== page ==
Keep calm and code. Or do some other stuff.

An approach to a continuous jbake workflow.

I want to write a blog Post and watch the results of baking the static pages immediately within my browser, every time I save the document.

Create a jbake gradle project

Open a terminal and create a new jbake project.

mkdir jbake-continuous-example
cd jbake-continuous-example
mkdir -p src/jbake
cd src/jbake
jbake -i -t groovy
cd ../..

Create the build.gradle file with the following content:

buildscript {
  repositories {
      maven { url "" }

  dependencies {
    classpath 'me.champeau.gradle:jbake-gradle-plugin:0.2.1'
    classpath 'org.akhikhl.gretty:gretty:1.4.0'

apply plugin: 'me.champeau.jbake'
apply plugin: 'war'
apply plugin: 'org.akhikhl.gretty'

gretty {
  httpPort = 8085
  contextPath = "/"
  extraResourceBases = ["$buildDir/jbake"]

  version = "2.5.0-SNAPSHOT"
  asciidoctorjVersion = ""
  configuration[''] = "local" (1)
  configuration['db.path']= "build/cache" (2)
  configuration[''] = "localhost"
  configuration['render.tags'] = true
  configuration['site.contextPath'] = "/"
  configuration['asciidoctor.attributes'] = [
1 The default setting is memory for an in-memory database.
2 It is maybe not the best idea to store the database directory to the build directory. Running gradle clean wipes the build directory and everything is lost. In my case I want to wipe the cached database clean. clean means clean…​

That’s it. A simplified gradle based jbake project, which adds a jettyRun task to serve the output of the bake task.

Bake it

To bake your site run

gradle bake

Serve it

To serve the baked content run

gradle jettyRun

The task starts a jetty server on localhost at the configured Port (8085).

:prepareInplaceWebAppFolder UP-TO-DATE
:createInplaceWebAppFolder UP-TO-DATE
:compileJava UP-TO-DATE
:processResources UP-TO-DATE
:classes UP-TO-DATE
:prepareInplaceWebAppClasses UP-TO-DATE
:prepareInplaceWebApp UP-TO-DATE
17:35:28 INFO  Jetty 9.2.10.v20150310 started and listening on port 8085
17:35:28 INFO   runs at:
17:35:28 INFO    http://localhost:8085/
Press any key to stop the server.

It blocks the terminal until you hit any key, as it’s output tells you.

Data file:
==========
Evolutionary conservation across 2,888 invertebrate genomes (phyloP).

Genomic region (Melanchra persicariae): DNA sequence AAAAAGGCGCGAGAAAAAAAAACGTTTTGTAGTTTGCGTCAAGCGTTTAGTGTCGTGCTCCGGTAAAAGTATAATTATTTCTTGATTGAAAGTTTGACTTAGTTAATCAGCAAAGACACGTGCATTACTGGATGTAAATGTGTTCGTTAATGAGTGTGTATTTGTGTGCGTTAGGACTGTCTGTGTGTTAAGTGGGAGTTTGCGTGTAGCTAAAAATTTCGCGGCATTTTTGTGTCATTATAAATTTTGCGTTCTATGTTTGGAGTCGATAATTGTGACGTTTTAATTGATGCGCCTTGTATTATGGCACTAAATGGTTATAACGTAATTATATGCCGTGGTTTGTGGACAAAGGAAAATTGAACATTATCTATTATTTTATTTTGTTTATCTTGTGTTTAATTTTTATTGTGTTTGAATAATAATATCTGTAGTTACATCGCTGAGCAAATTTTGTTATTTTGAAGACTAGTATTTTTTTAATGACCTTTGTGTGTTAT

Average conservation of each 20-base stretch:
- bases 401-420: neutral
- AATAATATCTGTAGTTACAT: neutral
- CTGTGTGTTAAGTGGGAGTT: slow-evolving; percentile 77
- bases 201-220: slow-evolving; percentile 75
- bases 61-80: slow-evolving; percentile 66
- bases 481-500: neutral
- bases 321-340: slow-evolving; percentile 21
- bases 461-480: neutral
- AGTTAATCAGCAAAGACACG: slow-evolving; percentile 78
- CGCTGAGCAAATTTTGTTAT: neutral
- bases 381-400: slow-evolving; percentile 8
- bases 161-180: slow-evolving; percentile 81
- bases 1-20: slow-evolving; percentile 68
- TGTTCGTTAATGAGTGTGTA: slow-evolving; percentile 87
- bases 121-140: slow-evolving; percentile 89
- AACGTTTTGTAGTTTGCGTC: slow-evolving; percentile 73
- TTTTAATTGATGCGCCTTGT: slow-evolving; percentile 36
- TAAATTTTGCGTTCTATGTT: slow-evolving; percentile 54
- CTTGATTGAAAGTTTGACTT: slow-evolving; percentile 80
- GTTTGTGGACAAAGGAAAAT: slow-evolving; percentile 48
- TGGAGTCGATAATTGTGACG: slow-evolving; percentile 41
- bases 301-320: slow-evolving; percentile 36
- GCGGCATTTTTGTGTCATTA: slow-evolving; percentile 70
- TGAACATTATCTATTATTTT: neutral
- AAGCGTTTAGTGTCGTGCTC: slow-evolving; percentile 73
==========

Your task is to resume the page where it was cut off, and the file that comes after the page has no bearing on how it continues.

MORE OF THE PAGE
Figure 1. jetty serving a baked website

gradle continuous build feature

Since gradle 2.5 the long awaited feature for continuous build/task execution has arrived. If you run a tasks with gradle -t <task…​>, gradle watches for changes of the task inputs and executes the task if one of the inputs did so.

That is great. Maybe we can use that to bake our static website whenever the file we are editing changes.

jbake continuous

So lets start the bake task as a continous build.

gradle -t bake

Starting a new Gradle Daemon for this build (subsequent builds will be faster).
Continuous build is an incubating feature.
:bake UP-TO-DATE


Total time: 6.152 secs

Waiting for changes to input files of tasks... (ctrl-d to exit)

Ok. Thats promising.

I added a new File. Saved it. And…​taaataaaaa…​the change was recognized and the task got executed again.

Change detected, executing build...



Total time: 5.302 secs

Waiting for changes to input files of tasks... (ctrl-d to exit)

It works!!!1!

Amazing. It works. And it wasn’t that hard. Now I can start a jetty server, hack on my blog post, and watch the changes every time I save the document.

Everything I need is

  • a Terminal with two windows

    • one for the jettyRun task

    • one for the continuous jbake task

  • a browser

  • an editor


  • jbake gradle plugin Version 0.2.1

    I use a version published to a private repository at bintray.

  • jbake Version 2.5.0-SNAPSHOT (current master)

    No risk no fun…​ :P

2014 - 2017 | Mixed with Foundation v6.2.3 | Baked with JBake v2.5.1